• talk about writing
  • read about writing
  • write about writing
  • share our writing
  • read and listen to others’ writing
  • reflect on how we can build safe writing communities in our classrooms
  • explore why it’s important for us to share our voices and for our students to share theirs
  • discuss ways we can support our colleagues as teachers of writing

And that’s just the short list. This thing is intense, overwhelming, and absolutely amazing.

I’ll share more about my experience in Red Clay once it’s over, but for now, I want to talk about food.

Since we meet from 8:30am until 4:00pm every day, we are together at breakfast time and lunchtime, and so one of the things that we do is take turns bringing food each morning to share with the group. Of course, this is right up my alley. 🙂

I was originally planning to revisit some of my favorite muffin recipes until I learned that two folks have a gluten intolerance–which makes whole wheat muffins a not-so-inclusive choice for sharing. And I really wanted to make foods that everyone could enjoy.

Thus began my research into gluten-free baking, from which I learned that there are all sorts of interesting flours (rice flour, teff flour, chickpea flour, amaranth flour) that gluten-free eaters deal with when they want to bake, not to mention the xanthan gum and guar gum that often contribute to creating a pleasing texture in GF baked goods. I don’t keep any of these items in my pantry, which just made finding workable recipes more a of a challenge.

I also follow several awesome gluten-free blogs, a couple of which I nominated for some blogging awards a couple of days ago–but I still struggled to find a recipe that I was really excited about making in large quantities for this particular purpose (and that didn’t require all those fringe flours).

Honestly, I got pretty frustrated. There are so many phenomenal web resources for gluten-free eaters, but it’s really freaking hard to find recipes on these sites that contain normal pantry ingredients.

All I wanted to do was figure out how to make a gluten-free coffee cake without making a trip to the store, and it just wasn’t happening.

Then came the “Aha!” moment.

Cornmeal is gluten-free. So is almond flour–and although my cupboards contained no almond flour or almond meal, I did have a tub of raw almonds that I could whir around in the food processor.

So I revised my search terms, removed the word gluten-free from my vocabulary, and looked instead for a recipe that included the words cornmeal, almond, and cake.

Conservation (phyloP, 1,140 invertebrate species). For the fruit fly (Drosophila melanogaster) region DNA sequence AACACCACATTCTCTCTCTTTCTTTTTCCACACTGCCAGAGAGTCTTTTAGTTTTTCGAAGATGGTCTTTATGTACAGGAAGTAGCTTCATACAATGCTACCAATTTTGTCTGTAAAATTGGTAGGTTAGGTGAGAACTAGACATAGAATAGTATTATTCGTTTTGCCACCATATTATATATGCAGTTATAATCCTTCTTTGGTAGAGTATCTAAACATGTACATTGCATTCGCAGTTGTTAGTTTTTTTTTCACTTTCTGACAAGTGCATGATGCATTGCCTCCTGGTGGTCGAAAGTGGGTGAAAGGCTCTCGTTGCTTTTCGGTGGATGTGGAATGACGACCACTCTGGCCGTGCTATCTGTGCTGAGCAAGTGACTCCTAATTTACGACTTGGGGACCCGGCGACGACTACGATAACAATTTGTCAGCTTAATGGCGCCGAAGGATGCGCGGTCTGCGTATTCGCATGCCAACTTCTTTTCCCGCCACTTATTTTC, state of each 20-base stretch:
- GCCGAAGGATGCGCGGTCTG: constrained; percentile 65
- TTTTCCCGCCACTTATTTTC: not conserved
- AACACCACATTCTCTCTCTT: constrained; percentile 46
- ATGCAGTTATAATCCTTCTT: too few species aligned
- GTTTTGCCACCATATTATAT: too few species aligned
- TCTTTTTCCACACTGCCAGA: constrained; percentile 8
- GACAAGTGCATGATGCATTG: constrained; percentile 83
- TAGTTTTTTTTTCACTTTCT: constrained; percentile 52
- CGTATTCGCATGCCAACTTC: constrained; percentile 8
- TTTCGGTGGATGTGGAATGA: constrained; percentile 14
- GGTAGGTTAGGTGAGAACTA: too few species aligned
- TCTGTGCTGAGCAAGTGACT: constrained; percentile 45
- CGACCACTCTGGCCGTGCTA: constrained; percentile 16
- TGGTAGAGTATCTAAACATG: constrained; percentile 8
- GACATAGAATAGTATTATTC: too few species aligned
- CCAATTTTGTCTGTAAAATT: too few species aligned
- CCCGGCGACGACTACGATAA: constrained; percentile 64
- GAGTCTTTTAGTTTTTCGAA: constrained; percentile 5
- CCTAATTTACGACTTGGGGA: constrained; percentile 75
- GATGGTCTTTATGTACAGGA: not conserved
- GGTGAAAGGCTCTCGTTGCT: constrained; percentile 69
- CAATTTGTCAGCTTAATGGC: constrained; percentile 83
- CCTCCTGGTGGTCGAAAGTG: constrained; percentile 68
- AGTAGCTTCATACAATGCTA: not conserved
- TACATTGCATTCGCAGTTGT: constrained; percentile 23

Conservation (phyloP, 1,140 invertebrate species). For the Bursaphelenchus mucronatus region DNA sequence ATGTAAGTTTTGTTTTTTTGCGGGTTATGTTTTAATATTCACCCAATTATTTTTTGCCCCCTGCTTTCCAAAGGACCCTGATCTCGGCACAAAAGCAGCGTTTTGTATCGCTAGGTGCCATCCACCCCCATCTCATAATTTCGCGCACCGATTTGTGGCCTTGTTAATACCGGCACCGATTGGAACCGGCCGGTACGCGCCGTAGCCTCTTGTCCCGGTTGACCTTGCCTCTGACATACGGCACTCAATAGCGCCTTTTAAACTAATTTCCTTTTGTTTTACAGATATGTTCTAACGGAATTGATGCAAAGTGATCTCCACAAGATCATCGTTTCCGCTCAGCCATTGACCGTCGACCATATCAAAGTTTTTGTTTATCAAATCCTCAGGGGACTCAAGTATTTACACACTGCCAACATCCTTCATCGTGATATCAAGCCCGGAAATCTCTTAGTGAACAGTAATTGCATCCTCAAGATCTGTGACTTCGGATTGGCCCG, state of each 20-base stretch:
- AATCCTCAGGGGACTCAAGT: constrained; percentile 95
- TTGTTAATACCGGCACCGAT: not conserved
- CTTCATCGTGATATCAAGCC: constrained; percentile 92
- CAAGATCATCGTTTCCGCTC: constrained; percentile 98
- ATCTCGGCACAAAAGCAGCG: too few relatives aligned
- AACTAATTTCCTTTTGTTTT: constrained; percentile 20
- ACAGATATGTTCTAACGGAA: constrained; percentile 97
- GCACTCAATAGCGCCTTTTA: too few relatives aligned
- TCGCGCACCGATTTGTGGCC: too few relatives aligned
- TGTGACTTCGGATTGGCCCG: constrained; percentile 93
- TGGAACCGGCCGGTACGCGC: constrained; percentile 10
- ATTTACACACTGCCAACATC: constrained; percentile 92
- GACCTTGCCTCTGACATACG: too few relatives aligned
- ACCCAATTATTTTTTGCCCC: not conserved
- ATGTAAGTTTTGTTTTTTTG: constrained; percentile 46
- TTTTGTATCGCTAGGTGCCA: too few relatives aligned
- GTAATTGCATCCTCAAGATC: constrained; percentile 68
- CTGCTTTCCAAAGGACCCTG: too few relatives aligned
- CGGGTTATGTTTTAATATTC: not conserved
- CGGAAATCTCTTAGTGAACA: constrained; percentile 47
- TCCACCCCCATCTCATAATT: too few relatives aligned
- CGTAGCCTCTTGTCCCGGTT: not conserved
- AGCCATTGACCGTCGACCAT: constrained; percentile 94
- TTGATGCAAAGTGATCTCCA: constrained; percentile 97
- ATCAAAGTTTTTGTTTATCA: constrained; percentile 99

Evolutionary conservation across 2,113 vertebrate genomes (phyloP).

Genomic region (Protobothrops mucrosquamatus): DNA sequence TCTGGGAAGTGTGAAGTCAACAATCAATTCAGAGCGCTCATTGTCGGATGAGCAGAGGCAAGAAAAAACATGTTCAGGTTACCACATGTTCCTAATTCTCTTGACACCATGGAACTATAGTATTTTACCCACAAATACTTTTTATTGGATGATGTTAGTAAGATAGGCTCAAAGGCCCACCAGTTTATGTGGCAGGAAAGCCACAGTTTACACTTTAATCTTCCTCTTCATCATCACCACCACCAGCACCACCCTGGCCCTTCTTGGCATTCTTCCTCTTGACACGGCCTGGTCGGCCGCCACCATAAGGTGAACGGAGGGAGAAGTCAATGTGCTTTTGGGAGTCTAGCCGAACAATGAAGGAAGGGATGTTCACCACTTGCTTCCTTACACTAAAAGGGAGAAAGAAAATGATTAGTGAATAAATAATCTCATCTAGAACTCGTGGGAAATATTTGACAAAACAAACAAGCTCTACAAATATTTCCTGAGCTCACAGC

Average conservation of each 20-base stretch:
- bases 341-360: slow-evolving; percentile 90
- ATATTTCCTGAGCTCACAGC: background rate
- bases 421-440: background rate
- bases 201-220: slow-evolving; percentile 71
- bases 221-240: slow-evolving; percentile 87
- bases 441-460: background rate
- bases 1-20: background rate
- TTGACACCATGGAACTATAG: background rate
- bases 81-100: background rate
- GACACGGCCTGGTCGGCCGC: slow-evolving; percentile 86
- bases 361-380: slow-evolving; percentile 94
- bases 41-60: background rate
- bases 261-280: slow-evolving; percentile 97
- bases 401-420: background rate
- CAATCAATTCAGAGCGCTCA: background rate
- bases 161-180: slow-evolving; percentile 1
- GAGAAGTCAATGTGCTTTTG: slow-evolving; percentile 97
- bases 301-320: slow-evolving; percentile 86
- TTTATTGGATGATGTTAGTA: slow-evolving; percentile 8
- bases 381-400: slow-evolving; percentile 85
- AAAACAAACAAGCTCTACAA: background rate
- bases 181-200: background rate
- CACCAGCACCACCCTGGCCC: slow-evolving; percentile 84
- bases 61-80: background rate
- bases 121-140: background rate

Jackpot!

Simple Bites offered a recipe for Lemon, Cornmeal, and Almond Cake, which, of course, I made completely differently than they suggested based on what I had in my kitchen. My version was different in that….

  • I doubled it to fit in my Bundt pan instead of a single 9″ cake pan (better for sharing with 20+ folks).
  • I didn’t include lemon juice or zest (we didn’t have any).
  • I used a different proportion of cornmeal to almond meal (there were only 8 ounces of almonds in the cupboard, so when I doubled the recipe, I didn’t have enough to also double the amount of almonds, but I did have extra cornmeal).
  • I added strawberries (just because).
  • I did a few steps slightly out of sequence (just because).

Not surprisingly, my version ended up looking a lot different from theirs, too:

very pretty Simple Bites cake on the left, my funky cake on the right

I wasn’t happy about how this cake turned out, especially since much of the top of the cake (plus gobs of melted butter) stayed in my Bundt pan when I turned it out onto a plate. The final product was also much sweeter, denser, and richer than I was going for–more like dessert than breakfast. In fact, I was kind of embarrassed to bring it in. (Did you happen to read my ramblings about vision the other day? Well, let me tell you–this cake didn’t achieve the vision I’d anticipated at all.)

But, surprisingly enough, it was quite well-received by my fellow Red Clay participants, several of whom asked for the recipe.

So, here it is. 🙂

What’s in it:

  • 8 ounces raw almonds OR 8 ounces almond flour/meal
  • 1-1/3 cups cornmeal
  • 1/2 cup brown sugar
  • 2 teaspoons baking powder
  • 1 teaspoon salt
  • 1 pound (4 sticks) butter, softened
  • 1-1/2 cups sugar
  • 6 eggs
  • 2 teaspoons vanilla extract
  • 1 pint strawberries, cut into 1/4″ pieces

Step-by-step:

  • Preheat your oven to 325°F and grease a 10″ Bundt pan.